- Unneccesary code duplication
- The Phptemplate and Xtemplate themes are not very different in nature, yet the current system leaves us no choice but to maintain completely seperate and subtly incompatible versions of these themes, along with the additional work that supporting additional template engines in their own themes,three levels down in the directory tree, five levels down in the system menu, and many levels down in the logical system view.
Supporting additional templating engines with the current system , requires wholesale duplication of many hundred lines of code, specifically template selection and basic template configuration code.
- Centralized configuration
- Define a set of configuration settings that should be configurable from within the administration system, that handles some of the more basic display configuration requirements. Exampled of this would be enabling the user to upload his own logo to use instead of the default, and optionally toggle the display of avatars or the site name in the header. Users who do not have a graphical logo, and lack the abilities to create one themeselves, are currently forced to modify their chosen theme , simply to be able to display the name of their site.
- Required features for any contributed theme/template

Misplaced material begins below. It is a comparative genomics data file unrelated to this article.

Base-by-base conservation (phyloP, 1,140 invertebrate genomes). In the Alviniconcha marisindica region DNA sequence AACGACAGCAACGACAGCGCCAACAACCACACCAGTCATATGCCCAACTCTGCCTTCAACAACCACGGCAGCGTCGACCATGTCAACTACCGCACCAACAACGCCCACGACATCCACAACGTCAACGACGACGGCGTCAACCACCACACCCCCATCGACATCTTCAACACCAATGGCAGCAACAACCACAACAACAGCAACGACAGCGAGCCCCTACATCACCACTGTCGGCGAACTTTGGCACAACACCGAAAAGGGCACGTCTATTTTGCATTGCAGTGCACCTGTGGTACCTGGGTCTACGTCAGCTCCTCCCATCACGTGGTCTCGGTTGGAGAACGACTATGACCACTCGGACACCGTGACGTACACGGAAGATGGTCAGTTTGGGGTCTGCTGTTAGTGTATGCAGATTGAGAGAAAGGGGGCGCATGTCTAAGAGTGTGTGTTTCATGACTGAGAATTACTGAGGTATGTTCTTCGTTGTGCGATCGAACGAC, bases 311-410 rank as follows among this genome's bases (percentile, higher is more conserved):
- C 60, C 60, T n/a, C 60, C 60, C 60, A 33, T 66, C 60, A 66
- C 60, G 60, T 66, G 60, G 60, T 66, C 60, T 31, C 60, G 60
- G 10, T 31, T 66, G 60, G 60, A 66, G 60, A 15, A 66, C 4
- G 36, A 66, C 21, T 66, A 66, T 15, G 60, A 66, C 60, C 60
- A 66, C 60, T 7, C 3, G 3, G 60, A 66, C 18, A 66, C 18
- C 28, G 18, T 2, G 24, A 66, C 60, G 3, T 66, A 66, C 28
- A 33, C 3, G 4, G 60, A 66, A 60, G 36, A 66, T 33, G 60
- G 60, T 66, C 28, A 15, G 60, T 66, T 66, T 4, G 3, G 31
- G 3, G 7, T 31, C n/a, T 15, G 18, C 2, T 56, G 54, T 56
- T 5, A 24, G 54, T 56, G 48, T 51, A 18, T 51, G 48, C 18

- Maintain a checklist of required supported features for any template or theme that applies to be distributed on Drupal.org , that is designed to define a mimimum level of configurability across all themes or templates, to allow new users the ability to modify their site without needing to modify anything other than the settings in the presentation menu. This might not seem important to the average developer, but being asked to open an xtemplate file to change something menial, can be incredibly daunting to a very novice computer user.
- Implement a template layer
- This template layer is intended to allow developers to modify their site in any supported templating engine, while also not requiring the core Drupal project to designate a primary template library for use with the system. This template library is a simple abstraction layer that allows developers to target the library that suits their project. This does away with layer of complexity in the file system and administration trees, and is more userfriendly in that it gives the user a more consistent view of the available options. This should allow us to allow configuration of drupal .theme's and template files , from within the same interface.
- Require style/skin layer support
- Since templates and themes are now on the same level, it doesn't add too much complexity by adding stylesheet switching as a requirement to all themes/templates. This would go a long way to helping the user configure and customize his site without needing to break compatibility with the theme or template in future versions. additionally ..
- Configurable overriding CSS
- Additionally allow the user to specify additional style rules for each template, directly in the administration interface. This would allow for small modifications ,such as padding the space around the logo that has just been uploaded, without requiring ftp access to modify files which may or may not be accessible to the user. These rules should be saved in a custom.css file in the template directory
- Easy copying of templates and styles